There are fifty-nine days until election day, keep it cool and we will get through this.

This week, among a slew of despicable and nefarious statements that the orange menace made, one thing stands out. He is encouraging his voters to vote twice, to vote by mail, and then to vote in person.

Voting twice is illegal, it is a crime. Encouraging people to violate election laws is also a crime. There should be consequences, but there won’t be.

Be mindful of what the tyrant is trying to do, he wants to create the maximum amount of chaos on election day as possible, he wants that chaos to extend into the entire counting process, which could take days, and even weeks. He wants to sew as much confusion as possible, cast as much doubt on the vote count as possible, because he believes this will give him an opportunity to hang on to power.

Pay attention to this, and don’t let it fool you.

Prepare yourself and everyone you talk to for the inevitable, there will not be a clear winner of the election on election day. Trump will try to claim victory but his rationale for it will be hollow.

Research the election laws in your own state so that you are not surprised by the process.

Ensure that those responsible for managing your election and tallying the vote do so within the dictates of the law.

Be patient, its going to get ugly.

Prepare to organize, remember the 2000 recount in Florida. Republicans bussed in hundreds of angry white men to occupy the facilitates where the votes were being examined. They succeeded in shutting down the count.

We can’t let that happen.

We have to be prepared to respond.

John Ronald Reuel Tolkien – Author

I learned how to read novels by reading Tolkien.

 

My mother had a beautiful edition of The Hobbit, hard bound in a green case with gold leaf and gilt pages. There were lovely illustrations in the book, and maps drawn by the author himself.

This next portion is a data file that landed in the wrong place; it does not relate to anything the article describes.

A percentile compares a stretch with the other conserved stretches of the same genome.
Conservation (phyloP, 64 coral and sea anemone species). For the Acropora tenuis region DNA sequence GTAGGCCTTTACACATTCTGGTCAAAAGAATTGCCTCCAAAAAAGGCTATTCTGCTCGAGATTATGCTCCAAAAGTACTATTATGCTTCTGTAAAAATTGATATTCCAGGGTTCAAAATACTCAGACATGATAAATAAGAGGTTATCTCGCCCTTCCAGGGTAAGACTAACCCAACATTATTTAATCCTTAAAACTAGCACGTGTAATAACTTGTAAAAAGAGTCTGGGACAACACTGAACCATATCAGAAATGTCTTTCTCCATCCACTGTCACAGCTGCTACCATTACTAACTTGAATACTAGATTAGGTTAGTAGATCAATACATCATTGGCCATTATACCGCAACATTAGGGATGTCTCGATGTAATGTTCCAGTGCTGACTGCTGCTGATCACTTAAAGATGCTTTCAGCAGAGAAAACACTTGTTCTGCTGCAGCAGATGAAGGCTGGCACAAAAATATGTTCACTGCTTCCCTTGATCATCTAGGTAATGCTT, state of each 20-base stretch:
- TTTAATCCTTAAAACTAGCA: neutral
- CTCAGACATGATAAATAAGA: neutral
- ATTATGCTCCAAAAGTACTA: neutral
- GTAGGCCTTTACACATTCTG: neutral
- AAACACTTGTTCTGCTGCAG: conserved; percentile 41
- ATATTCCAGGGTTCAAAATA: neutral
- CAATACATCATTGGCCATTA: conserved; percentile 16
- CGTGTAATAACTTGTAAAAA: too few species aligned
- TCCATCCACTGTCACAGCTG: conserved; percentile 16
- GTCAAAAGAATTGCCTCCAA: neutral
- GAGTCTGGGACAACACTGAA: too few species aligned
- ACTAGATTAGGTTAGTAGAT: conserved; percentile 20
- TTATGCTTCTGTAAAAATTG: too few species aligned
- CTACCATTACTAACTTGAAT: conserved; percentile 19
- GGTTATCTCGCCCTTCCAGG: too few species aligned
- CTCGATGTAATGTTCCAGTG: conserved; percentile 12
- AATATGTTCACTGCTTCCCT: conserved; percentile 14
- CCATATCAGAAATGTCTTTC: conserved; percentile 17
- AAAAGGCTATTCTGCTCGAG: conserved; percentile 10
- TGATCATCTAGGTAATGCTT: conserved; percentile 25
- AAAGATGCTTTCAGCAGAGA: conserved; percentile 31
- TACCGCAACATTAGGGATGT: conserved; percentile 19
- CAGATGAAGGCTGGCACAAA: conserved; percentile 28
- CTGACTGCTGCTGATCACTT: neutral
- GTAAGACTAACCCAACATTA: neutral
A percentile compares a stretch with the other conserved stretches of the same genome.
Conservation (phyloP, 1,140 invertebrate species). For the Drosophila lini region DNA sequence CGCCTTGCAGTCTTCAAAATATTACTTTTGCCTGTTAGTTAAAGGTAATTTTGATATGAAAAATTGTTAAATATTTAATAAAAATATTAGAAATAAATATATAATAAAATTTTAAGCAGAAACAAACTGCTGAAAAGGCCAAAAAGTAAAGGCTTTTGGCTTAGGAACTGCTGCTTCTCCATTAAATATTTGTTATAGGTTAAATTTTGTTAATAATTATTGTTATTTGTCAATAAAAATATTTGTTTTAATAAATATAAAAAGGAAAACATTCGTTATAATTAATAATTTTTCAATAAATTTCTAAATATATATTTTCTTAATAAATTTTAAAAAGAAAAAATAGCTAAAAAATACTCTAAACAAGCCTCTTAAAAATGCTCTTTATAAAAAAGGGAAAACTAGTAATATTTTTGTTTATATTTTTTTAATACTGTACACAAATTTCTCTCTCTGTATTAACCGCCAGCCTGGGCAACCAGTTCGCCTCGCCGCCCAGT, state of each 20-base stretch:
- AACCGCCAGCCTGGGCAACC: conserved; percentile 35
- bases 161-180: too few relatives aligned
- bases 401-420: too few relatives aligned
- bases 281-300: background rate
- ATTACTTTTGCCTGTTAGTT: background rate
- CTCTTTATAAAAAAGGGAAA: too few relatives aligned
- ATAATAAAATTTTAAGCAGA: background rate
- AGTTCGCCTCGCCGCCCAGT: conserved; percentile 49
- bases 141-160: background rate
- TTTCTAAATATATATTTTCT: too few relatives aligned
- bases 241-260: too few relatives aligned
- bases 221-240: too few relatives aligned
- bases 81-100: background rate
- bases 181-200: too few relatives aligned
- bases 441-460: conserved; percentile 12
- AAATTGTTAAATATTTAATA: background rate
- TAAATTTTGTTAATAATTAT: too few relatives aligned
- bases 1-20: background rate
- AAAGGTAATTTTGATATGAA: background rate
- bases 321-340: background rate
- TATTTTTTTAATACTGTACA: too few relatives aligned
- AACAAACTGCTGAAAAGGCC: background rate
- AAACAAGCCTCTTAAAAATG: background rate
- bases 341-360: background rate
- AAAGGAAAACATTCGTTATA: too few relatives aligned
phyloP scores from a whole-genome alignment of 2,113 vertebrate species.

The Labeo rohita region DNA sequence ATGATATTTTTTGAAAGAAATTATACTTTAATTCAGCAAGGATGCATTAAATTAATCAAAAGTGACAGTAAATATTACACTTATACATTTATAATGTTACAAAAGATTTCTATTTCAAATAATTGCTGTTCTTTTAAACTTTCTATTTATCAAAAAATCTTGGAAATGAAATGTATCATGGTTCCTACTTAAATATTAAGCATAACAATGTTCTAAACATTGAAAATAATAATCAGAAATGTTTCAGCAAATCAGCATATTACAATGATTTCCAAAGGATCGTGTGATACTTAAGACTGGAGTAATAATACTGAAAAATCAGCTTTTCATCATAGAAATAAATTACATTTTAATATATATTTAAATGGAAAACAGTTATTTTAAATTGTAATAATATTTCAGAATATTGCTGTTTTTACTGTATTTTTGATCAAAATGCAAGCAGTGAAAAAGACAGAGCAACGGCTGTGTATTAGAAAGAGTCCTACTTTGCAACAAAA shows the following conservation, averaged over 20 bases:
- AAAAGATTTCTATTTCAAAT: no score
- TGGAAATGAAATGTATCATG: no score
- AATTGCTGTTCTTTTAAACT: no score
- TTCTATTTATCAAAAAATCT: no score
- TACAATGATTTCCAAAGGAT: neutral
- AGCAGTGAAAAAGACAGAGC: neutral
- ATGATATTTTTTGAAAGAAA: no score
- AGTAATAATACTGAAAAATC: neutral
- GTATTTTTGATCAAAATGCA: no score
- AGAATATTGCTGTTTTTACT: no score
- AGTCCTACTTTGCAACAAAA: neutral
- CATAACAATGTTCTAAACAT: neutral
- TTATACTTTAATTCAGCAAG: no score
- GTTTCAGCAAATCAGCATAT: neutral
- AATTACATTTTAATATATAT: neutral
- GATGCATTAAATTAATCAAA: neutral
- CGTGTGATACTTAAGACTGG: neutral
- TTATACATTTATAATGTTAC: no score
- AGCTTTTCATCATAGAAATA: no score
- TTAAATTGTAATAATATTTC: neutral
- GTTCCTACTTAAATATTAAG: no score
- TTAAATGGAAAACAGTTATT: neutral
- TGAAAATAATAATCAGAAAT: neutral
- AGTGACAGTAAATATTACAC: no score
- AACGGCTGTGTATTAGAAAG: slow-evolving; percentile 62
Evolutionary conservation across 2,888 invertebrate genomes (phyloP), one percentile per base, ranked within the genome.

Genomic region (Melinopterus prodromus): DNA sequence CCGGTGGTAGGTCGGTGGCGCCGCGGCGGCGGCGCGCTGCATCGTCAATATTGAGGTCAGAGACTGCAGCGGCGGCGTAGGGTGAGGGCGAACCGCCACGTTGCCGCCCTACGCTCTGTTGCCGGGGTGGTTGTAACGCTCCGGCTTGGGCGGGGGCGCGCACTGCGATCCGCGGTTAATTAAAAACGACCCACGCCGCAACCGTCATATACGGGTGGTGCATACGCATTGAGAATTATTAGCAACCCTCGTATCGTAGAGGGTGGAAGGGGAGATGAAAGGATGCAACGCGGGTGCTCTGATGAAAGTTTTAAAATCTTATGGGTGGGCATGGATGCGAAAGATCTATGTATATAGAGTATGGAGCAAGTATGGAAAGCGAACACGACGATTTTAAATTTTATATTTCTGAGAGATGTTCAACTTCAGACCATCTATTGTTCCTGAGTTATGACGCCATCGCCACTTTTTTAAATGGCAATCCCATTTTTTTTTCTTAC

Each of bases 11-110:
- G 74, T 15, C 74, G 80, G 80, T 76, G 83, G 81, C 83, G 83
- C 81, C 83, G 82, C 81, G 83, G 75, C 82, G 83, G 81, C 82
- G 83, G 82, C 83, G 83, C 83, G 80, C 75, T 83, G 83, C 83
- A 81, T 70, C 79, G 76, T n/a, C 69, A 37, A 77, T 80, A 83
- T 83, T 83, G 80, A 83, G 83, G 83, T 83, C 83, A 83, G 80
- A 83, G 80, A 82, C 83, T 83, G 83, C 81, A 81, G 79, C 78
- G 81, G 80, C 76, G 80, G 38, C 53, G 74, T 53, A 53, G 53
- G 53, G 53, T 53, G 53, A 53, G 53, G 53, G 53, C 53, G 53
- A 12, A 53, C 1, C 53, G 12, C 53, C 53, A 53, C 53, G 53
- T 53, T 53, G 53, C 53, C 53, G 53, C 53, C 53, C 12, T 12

I pulled it off the shelf when I was in the third grade and I read it. Then I read the Lord of the Rings, followed by the Silmarillion, his Unfinished Tales edited by his son Christopher, and then a biography of the man himself.

 

Before I began to read his other works, I began to re-read those books. I read them all, many times over: eight, nine, ten times.

 

I remember a sensation I had on my third time through the Silmarillion, I experienced a heightened sense of understanding that came to me because I had become a better reader. It wasn’t just that I was re-reading the same material, but my vocabulary had expanded and I was able to comprehend more of the material.

 

The picture was filling in and the world that Tolkien created was coming to life.

 

I added his smaller lesser known works to the corpus of material I consumed, when I was still in the seventh grade I read Sir Gawain and the Green Knight, and Beowulf. These works resonated with my other reading interests, such as the collected and various tales of King Arthur, they also put me in touch with the broader tradition of the Viking sagas.

 

Then I began to read books about Tolkien and Middle Earth written or compiled by other authors, The Tolkien Companion, the New Tolkien Companion, along with various encyclopedias, bestiaries and anthologies depicting the arms and armor of Middle Earth.

 

Reading Tolkien put the idea in my head that I wanted to be a writer. Reading his work over and over again gave me a deep appreciation for the care and the craft he put into the work of devising his fantasy world.

 

Through Tolkien I came to have an early appreciation for the power of myths, their malleability, and the potential that we have as creative people to fashion our own myths and communicate them to the broader world.